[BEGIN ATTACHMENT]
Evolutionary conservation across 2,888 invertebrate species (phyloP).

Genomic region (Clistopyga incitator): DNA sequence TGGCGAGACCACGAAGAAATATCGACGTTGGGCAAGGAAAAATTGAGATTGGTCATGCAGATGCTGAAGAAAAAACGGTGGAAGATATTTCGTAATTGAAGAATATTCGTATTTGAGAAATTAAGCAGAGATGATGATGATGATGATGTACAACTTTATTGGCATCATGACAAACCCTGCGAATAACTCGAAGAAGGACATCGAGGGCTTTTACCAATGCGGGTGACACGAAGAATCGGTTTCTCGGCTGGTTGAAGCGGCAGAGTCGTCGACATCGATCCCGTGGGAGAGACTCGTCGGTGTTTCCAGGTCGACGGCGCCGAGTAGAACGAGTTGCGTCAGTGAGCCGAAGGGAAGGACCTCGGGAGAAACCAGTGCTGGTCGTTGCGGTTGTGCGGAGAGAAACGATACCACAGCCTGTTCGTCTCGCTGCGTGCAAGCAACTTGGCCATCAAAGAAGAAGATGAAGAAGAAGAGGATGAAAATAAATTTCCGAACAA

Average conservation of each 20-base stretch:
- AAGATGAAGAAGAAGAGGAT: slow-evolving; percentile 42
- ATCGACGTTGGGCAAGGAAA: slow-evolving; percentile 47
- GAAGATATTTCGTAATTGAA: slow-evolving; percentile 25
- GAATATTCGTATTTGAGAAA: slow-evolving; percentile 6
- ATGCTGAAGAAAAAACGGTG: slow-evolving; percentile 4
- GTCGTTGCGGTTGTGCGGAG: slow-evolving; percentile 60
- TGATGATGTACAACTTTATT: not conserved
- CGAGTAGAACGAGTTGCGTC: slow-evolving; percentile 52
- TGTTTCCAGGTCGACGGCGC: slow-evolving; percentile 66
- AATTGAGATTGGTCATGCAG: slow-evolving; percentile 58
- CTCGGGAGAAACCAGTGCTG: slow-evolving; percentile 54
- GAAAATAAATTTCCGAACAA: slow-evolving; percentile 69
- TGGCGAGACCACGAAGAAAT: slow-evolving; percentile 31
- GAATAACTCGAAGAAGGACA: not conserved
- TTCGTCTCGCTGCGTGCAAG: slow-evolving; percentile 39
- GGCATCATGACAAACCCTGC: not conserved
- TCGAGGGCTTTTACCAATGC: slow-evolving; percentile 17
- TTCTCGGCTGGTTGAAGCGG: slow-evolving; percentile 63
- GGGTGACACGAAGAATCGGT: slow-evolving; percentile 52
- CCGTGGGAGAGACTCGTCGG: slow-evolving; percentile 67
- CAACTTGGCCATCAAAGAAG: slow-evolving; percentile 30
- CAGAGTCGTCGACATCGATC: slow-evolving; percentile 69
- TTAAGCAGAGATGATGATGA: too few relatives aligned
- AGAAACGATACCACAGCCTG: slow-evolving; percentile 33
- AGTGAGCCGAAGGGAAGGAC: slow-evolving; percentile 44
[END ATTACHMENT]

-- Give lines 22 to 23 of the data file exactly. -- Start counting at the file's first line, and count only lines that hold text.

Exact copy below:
- GGGTGACACGAAGAATCGGT: slow-evolving; percentile 52
- CCGTGGGAGAGACTCGTCGG: slow-evolving; percentile 67